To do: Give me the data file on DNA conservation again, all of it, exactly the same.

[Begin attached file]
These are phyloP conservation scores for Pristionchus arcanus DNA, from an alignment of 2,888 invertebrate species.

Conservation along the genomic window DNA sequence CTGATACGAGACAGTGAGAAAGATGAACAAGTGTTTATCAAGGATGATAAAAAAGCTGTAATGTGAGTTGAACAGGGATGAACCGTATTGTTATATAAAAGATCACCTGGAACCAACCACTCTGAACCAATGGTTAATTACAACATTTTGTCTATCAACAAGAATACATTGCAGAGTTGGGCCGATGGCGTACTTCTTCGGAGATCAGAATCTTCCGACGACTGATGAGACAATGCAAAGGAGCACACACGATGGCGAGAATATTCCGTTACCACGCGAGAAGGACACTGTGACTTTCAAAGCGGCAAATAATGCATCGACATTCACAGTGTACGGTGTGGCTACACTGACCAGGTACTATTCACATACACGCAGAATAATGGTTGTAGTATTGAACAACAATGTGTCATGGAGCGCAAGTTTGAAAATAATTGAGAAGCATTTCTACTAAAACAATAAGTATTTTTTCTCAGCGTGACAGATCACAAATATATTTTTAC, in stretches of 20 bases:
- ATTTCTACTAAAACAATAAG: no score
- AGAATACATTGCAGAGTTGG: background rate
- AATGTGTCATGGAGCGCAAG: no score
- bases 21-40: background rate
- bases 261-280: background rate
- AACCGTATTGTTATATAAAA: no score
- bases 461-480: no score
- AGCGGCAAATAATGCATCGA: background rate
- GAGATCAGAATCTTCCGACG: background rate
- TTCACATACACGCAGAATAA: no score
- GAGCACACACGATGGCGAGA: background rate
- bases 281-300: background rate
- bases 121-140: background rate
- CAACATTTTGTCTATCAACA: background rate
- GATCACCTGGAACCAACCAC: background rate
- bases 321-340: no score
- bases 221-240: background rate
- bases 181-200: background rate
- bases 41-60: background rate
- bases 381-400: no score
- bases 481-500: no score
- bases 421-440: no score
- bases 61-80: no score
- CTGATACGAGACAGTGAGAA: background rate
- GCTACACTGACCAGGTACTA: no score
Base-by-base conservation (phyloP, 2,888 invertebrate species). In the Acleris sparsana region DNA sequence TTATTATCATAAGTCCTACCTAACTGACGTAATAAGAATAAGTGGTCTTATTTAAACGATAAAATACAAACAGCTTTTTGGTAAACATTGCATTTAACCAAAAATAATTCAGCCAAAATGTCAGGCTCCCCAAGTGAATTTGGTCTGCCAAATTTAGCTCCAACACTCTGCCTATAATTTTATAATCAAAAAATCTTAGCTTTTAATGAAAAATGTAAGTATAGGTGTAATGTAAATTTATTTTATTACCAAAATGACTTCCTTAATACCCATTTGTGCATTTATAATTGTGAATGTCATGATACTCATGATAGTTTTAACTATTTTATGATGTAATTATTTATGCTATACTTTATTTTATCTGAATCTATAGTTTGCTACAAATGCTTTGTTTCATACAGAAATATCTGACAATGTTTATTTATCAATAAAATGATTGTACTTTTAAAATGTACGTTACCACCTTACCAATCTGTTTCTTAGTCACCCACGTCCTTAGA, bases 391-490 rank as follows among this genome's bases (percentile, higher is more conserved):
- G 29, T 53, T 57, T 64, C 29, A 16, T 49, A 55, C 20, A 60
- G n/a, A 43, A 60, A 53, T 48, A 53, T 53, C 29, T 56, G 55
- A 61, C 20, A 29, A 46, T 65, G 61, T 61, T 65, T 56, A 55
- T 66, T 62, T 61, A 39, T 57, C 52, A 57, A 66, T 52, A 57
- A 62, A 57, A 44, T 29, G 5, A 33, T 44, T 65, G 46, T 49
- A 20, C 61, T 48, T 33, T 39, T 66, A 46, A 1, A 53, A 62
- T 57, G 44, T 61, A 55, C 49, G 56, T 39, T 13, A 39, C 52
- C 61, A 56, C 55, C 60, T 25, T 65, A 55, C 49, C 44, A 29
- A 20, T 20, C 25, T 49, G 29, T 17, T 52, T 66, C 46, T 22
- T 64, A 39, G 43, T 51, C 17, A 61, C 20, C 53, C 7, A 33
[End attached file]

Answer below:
These are phyloP conservation scores for Pristionchus arcanus DNA, from an alignment of 2,888 invertebrate species.

Conservation along the genomic window DNA sequence CTGATACGAGACAGTGAGAAAGATGAACAAGTGTTTATCAAGGATGATAAAAAAGCTGTAATGTGAGTTGAACAGGGATGAACCGTATTGTTATATAAAAGATCACCTGGAACCAACCACTCTGAACCAATGGTTAATTACAACATTTTGTCTATCAACAAGAATACATTGCAGAGTTGGGCCGATGGCGTACTTCTTCGGAGATCAGAATCTTCCGACGACTGATGAGACAATGCAAAGGAGCACACACGATGGCGAGAATATTCCGTTACCACGCGAGAAGGACACTGTGACTTTCAAAGCGGCAAATAATGCATCGACATTCACAGTGTACGGTGTGGCTACACTGACCAGGTACTATTCACATACACGCAGAATAATGGTTGTAGTATTGAACAACAATGTGTCATGGAGCGCAAGTTTGAAAATAATTGAGAAGCATTTCTACTAAAACAATAAGTATTTTTTCTCAGCGTGACAGATCACAAATATATTTTTAC, in stretches of 20 bases:
- ATTTCTACTAAAACAATAAG: no score
- AGAATACATTGCAGAGTTGG: background rate
- AATGTGTCATGGAGCGCAAG: no score
- bases 21-40: background rate
- bases 261-280: background rate
- AACCGTATTGTTATATAAAA: no score
- bases 461-480: no score
- AGCGGCAAATAATGCATCGA: background rate
- GAGATCAGAATCTTCCGACG: background rate
- TTCACATACACGCAGAATAA: no score
- GAGCACACACGATGGCGAGA: background rate
- bases 281-300: background rate
- bases 121-140: background rate
- CAACATTTTGTCTATCAACA: background rate
- GATCACCTGGAACCAACCAC: background rate
- bases 321-340: no score
- bases 221-240: background rate
- bases 181-200: background rate
- bases 41-60: background rate
- bases 381-400: no score
- bases 481-500: no score
- bases 421-440: no score
- bases 61-80: no score
- CTGATACGAGACAGTGAGAA: background rate
- GCTACACTGACCAGGTACTA: no score
Base-by-base conservation (phyloP, 2,888 invertebrate species). In the Acleris sparsana region DNA sequence TTATTATCATAAGTCCTACCTAACTGACGTAATAAGAATAAGTGGTCTTATTTAAACGATAAAATACAAACAGCTTTTTGGTAAACATTGCATTTAACCAAAAATAATTCAGCCAAAATGTCAGGCTCCCCAAGTGAATTTGGTCTGCCAAATTTAGCTCCAACACTCTGCCTATAATTTTATAATCAAAAAATCTTAGCTTTTAATGAAAAATGTAAGTATAGGTGTAATGTAAATTTATTTTATTACCAAAATGACTTCCTTAATACCCATTTGTGCATTTATAATTGTGAATGTCATGATACTCATGATAGTTTTAACTATTTTATGATGTAATTATTTATGCTATACTTTATTTTATCTGAATCTATAGTTTGCTACAAATGCTTTGTTTCATACAGAAATATCTGACAATGTTTATTTATCAATAAAATGATTGTACTTTTAAAATGTACGTTACCACCTTACCAATCTGTTTCTTAGTCACCCACGTCCTTAGA, bases 391-490 rank as follows among this genome's bases (percentile, higher is more conserved):
- G 29, T 53, T 57, T 64, C 29, A 16, T 49, A 55, C 20, A 60
- G n/a, A 43, A 60, A 53, T 48, A 53, T 53, C 29, T 56, G 55
- A 61, C 20, A 29, A 46, T 65, G 61, T 61, T 65, T 56, A 55
- T 66, T 62, T 61, A 39, T 57, C 52, A 57, A 66, T 52, A 57
- A 62, A 57, A 44, T 29, G 5, A 33, T 44, T 65, G 46, T 49
- A 20, C 61, T 48, T 33, T 39, T 66, A 46, A 1, A 53, A 62
- T 57, G 44, T 61, A 55, C 49, G 56, T 39, T 13, A 39, C 52
- C 61, A 56, C 55, C 60, T 25, T 65, A 55, C 49, C 44, A 29
- A 20, T 20, C 25, T 49, G 29, T 17, T 52, T 66, C 46, T 22
- T 64, A 39, G 43, T 51, C 17, A 61, C 20, C 53, C 7, A 33